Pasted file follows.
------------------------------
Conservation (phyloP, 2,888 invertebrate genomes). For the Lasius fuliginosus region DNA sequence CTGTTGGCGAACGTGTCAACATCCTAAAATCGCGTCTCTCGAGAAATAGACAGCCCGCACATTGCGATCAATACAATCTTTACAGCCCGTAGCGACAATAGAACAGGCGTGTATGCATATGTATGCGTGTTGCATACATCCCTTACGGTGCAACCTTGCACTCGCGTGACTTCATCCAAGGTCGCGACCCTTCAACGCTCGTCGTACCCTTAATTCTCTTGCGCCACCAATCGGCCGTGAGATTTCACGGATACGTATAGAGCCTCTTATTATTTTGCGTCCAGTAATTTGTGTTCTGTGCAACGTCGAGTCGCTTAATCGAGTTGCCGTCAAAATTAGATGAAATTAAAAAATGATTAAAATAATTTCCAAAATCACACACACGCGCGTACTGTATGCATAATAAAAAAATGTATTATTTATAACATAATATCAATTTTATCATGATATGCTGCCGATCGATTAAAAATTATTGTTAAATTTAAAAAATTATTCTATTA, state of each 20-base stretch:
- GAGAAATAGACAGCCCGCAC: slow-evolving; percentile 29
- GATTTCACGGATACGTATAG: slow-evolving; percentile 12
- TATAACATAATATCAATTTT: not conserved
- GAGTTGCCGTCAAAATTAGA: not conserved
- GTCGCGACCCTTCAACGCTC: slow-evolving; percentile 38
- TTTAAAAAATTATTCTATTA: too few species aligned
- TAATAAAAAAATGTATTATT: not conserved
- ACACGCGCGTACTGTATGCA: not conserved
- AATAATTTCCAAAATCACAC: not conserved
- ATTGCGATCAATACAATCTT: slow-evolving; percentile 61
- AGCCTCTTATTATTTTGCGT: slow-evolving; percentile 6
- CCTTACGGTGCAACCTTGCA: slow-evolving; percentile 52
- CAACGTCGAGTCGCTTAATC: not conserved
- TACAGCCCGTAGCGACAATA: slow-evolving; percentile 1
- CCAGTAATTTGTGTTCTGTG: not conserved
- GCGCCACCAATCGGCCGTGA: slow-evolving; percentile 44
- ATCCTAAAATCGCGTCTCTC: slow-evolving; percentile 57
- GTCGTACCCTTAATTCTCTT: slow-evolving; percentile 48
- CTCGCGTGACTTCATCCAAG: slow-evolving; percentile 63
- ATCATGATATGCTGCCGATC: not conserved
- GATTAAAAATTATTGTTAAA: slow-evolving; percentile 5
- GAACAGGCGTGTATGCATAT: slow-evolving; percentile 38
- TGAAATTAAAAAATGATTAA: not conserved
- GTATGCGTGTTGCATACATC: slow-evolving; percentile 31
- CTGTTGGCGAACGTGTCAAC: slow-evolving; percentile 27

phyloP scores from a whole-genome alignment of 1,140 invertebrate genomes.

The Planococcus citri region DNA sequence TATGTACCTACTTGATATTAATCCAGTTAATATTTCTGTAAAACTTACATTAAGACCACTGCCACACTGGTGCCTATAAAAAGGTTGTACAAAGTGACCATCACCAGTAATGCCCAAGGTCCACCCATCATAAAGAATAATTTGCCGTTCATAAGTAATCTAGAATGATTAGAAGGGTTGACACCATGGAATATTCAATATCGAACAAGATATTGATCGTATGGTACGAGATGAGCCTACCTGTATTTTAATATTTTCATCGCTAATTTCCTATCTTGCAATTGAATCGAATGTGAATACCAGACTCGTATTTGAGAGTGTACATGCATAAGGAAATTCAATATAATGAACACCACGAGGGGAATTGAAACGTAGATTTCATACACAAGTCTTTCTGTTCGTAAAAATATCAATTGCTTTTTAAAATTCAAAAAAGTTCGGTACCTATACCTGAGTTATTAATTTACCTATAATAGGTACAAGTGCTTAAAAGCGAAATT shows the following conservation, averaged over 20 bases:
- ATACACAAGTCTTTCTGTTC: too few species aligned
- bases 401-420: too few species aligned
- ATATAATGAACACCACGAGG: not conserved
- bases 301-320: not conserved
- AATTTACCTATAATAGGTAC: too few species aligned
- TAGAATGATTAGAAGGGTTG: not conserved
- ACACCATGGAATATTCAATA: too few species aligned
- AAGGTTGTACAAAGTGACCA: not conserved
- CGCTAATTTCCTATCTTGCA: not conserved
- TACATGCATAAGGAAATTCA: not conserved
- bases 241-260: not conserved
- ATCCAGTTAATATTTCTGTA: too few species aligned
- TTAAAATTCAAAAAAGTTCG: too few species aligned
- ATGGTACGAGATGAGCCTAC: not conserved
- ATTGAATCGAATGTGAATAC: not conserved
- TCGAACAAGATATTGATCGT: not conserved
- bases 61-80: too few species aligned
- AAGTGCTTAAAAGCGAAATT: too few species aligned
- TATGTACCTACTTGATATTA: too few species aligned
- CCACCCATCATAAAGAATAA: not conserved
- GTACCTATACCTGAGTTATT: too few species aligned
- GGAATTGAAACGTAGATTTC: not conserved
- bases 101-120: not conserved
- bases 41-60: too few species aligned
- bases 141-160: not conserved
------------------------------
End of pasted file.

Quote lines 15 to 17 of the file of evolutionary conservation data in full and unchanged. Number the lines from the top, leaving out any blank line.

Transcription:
- TACAGCCCGTAGCGACAATA: slow-evolving; percentile 1
- CCAGTAATTTGTGTTCTGTG: not conserved
- GCGCCACCAATCGGCCGTGA: slow-evolving; percentile 44